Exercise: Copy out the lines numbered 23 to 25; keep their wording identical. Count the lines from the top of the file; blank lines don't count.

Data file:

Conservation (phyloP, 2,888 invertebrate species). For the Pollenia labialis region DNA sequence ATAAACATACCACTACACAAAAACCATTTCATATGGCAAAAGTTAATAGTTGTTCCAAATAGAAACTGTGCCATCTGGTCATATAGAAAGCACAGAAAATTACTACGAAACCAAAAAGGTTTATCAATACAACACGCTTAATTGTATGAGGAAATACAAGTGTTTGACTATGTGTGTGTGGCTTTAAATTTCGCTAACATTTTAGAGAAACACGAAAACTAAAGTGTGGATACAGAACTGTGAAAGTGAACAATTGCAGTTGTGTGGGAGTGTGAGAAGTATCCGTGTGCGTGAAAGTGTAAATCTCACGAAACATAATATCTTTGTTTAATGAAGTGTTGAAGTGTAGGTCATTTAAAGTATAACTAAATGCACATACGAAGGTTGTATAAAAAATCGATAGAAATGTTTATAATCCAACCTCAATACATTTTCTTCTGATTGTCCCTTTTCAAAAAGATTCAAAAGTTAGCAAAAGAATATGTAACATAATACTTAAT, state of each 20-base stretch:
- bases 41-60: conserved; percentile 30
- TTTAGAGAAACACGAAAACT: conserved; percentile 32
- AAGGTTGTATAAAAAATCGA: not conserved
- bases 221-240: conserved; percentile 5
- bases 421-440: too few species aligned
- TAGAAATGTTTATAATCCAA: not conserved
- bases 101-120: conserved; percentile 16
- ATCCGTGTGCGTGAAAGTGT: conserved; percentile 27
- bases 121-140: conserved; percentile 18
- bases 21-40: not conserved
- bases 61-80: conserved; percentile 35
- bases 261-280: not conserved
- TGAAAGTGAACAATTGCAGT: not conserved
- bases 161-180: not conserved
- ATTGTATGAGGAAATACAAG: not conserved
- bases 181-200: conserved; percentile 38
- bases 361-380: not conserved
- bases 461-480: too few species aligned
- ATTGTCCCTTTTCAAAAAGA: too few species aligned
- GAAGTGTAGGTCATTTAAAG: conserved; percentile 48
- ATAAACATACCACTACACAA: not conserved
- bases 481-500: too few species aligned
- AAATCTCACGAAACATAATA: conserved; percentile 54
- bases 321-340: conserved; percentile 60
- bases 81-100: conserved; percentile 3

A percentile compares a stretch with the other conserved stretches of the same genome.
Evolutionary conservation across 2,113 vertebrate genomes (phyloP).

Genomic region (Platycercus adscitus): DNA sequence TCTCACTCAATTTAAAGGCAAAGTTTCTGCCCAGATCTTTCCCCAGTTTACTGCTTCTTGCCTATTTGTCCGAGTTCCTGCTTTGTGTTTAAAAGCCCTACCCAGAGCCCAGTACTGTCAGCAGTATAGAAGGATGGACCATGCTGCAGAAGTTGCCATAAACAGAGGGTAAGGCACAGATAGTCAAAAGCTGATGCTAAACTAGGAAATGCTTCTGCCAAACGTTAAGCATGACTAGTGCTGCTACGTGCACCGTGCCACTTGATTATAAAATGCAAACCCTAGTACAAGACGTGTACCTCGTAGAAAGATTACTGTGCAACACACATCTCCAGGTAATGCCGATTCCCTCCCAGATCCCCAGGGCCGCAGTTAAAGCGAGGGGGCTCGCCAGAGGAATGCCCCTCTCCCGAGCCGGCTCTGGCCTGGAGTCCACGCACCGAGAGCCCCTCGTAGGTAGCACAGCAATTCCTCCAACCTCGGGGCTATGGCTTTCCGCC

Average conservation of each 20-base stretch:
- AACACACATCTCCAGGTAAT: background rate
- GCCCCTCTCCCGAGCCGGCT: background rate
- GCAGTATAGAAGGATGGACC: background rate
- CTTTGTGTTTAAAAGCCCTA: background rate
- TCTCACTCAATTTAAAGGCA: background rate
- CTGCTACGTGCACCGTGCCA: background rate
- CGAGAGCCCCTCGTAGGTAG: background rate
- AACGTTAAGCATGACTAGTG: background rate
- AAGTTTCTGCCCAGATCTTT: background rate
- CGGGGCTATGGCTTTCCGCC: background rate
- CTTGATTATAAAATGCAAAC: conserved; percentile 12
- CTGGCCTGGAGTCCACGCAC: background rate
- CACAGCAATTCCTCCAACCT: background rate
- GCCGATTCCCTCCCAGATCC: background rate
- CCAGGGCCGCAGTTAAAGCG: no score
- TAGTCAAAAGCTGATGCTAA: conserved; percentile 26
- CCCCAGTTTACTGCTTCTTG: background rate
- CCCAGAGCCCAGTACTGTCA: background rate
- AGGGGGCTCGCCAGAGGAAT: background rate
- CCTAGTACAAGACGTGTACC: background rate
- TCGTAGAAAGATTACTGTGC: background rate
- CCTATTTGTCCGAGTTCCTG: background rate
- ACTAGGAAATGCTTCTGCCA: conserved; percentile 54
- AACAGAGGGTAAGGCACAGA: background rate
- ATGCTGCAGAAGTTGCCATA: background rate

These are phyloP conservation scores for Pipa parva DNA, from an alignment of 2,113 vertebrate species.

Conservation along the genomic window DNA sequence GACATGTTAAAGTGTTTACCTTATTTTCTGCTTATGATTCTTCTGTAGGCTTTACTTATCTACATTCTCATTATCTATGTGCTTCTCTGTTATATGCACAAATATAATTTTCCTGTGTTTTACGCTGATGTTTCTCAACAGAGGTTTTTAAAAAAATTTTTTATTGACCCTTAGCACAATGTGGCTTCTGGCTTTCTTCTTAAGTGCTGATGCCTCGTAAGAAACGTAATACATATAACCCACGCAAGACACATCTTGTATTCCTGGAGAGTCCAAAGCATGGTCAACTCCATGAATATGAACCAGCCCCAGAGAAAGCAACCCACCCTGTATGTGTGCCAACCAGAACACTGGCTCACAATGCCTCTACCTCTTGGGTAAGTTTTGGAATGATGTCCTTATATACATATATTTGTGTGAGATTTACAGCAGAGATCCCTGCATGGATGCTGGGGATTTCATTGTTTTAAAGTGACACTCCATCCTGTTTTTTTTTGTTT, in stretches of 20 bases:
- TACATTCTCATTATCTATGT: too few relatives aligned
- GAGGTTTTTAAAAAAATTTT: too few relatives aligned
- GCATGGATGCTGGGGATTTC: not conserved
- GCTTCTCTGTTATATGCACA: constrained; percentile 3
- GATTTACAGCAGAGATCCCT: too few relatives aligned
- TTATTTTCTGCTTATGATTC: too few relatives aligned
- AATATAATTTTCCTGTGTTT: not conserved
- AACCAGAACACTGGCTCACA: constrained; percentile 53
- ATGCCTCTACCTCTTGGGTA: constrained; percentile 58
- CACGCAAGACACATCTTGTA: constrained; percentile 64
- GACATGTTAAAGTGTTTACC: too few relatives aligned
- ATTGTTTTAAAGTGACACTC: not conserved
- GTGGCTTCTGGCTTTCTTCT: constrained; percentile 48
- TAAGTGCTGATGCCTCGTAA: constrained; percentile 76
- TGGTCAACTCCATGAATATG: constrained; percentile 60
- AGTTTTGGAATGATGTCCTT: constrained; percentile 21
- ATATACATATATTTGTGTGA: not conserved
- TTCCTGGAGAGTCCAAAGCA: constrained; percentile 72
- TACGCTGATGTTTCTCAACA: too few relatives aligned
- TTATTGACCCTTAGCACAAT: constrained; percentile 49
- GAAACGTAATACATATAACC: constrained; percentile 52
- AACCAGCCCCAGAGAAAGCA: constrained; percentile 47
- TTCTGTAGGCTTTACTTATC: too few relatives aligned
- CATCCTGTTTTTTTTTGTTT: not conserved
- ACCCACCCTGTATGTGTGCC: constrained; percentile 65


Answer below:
- bases 481-500: too few species aligned
- AAATCTCACGAAACATAATA: conserved; percentile 54
- bases 321-340: conserved; percentile 60